In March, the federal judge David Carter said it was “more likely than not” that Trump and the conservative lawyer John Eastman committed crimes in their attempt to change the outcome of the 2020 election, writing: “The illegality of the plan was evident. Our nation was founded on the peaceful transition of power, epitomized by George Washington laying down his sword to make way for democratic elections. Unaware of this history, President Trump vigorously campaigned for the Vice President to single-handedly determine the results of the 2020 election.”

The pace of the DOJ’s investigation has been frustratingly slow, suggesting that Garland may choose not to press charges against the ex-president and his accomplices. In March, at a hearing to vote on dismissals in defiance of Congress for former Trump advisers Dan Scavino and Peter Navaro-who has refuse to cooperate with the investigation, invoking executive privilege – panel member Elaine Luria setting Garland on fire, saying, “Attorney General Garland, do your job so we can do ours.” And in April, The temperature reported that late last year, Biden told those around him that he believed Trump “was a threat to democracy and should be prosecuted”, and had “said privately that he wanted Mr. Garland acts less like a heavy judge and more like a prosecutor who is ready to take decisive action in the face of the events of January 6. Defending the approach of the attorney general, former inspector general of justice Michael Bromwich Told The Guardian, “When people (including many attorneys) criticize the DOJ for not focusing the January 6 investigation more clearly on Trump, they are expressing impatience rather than a clear understanding of the investigation’s trajectory. The DOJ is methodically building the case from the bottom up. It is almost certainly the most complex criminal investigation in the nation’s history, involving the most prosecutors, the most investigators, the most digital evidence and the most defendants.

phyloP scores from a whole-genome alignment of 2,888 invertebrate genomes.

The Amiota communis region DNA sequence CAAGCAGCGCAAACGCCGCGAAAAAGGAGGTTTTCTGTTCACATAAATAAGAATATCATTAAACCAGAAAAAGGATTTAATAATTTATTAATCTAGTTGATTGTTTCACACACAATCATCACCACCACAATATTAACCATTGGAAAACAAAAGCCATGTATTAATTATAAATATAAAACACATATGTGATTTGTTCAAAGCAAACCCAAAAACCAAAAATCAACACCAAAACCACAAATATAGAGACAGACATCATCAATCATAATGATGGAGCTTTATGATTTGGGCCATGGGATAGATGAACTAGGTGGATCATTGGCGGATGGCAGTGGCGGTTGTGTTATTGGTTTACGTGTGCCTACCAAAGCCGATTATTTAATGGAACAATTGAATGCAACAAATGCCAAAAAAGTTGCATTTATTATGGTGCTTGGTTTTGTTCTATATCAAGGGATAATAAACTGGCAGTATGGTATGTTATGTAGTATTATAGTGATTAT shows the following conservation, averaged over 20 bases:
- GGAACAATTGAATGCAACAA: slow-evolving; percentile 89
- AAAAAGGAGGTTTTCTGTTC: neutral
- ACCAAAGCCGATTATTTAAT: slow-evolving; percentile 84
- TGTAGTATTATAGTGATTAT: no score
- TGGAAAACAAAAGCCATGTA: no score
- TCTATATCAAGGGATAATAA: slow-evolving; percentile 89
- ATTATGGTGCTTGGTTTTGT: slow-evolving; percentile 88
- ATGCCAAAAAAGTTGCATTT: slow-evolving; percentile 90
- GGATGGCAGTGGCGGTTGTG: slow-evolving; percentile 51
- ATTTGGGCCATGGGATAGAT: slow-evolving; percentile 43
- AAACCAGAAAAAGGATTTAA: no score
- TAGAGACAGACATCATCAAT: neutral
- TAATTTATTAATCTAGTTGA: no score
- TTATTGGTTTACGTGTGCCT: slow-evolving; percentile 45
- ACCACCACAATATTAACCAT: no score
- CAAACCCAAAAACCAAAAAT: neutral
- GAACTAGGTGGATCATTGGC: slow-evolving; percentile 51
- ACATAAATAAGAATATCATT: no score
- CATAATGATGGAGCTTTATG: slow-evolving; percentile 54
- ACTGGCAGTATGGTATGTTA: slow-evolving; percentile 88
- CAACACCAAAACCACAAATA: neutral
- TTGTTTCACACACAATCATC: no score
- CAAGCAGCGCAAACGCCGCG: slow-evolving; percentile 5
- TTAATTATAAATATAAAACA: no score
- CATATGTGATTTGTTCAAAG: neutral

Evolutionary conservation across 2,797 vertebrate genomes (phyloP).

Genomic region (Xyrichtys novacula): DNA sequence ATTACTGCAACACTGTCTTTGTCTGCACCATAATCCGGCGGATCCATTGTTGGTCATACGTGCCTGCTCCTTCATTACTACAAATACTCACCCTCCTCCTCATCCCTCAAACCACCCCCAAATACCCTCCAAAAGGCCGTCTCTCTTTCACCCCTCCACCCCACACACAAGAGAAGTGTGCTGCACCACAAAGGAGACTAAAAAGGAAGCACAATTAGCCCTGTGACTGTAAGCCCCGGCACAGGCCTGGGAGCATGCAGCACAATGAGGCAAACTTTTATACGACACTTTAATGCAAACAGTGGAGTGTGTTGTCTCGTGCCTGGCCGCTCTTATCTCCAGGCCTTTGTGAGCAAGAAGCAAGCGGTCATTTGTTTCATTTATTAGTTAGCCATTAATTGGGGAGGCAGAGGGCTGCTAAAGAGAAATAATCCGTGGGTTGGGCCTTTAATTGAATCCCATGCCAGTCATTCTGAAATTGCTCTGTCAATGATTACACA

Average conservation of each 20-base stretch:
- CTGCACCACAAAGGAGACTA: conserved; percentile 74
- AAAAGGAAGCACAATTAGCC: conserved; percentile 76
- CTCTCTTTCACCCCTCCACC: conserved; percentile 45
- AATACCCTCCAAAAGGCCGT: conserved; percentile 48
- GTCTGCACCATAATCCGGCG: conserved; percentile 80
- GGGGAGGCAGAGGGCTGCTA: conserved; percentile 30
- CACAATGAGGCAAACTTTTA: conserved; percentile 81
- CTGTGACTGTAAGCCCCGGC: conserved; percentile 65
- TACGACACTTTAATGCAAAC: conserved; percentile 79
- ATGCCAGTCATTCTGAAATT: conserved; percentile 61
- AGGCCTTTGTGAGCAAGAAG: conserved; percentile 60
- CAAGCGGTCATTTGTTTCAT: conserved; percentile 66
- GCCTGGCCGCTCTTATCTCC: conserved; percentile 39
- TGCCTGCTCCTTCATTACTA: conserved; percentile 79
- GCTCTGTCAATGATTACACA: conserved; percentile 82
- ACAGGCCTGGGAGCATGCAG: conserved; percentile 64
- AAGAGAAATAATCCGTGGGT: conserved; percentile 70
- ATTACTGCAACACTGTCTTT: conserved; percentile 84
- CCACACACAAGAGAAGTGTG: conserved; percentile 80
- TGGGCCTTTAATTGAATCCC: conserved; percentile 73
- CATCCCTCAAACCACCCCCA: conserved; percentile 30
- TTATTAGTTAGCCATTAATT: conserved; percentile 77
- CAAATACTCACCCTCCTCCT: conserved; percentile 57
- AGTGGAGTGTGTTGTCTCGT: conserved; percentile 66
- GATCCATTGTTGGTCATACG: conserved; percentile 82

In other Jan. 6 news, the congressional committee said on Tuesday that it does not plan to call Trump as a witness, which appears to be a missed opportunity to get him to speak about the day under oath, even though he would obviously refuse to cooperate. “We are not sure that the evidence we receive can be further validated with his presence,” said the chairman of the committee, the representative Bennie Thompson. “I think the concern is whether or not he would add more value to his testimony.” Meanwhile, according to The Washington Post, republican representative Liz Cheney, the vice chairman of the panel, “was more aggressive than even some Democrats on the committee in wanting to go after Trump directly”. At a private retreat last month, Democratic Rep. Stephanie Murphy reportedly argued that the committee should focus less on the ex-president’s role “and do more to examine the security and intelligence failures that led to the Capitol being breached by a pro-Trump mob,” while Cheney insisted “the committee should keep an intense focus on the former president. As a Republican spokesperson put it The post office, “Rep. Cheney’s view is that Capitol security is a critical part of the investigation, but the Capitol did not attack itself.” We hope the DOJ agrees with her.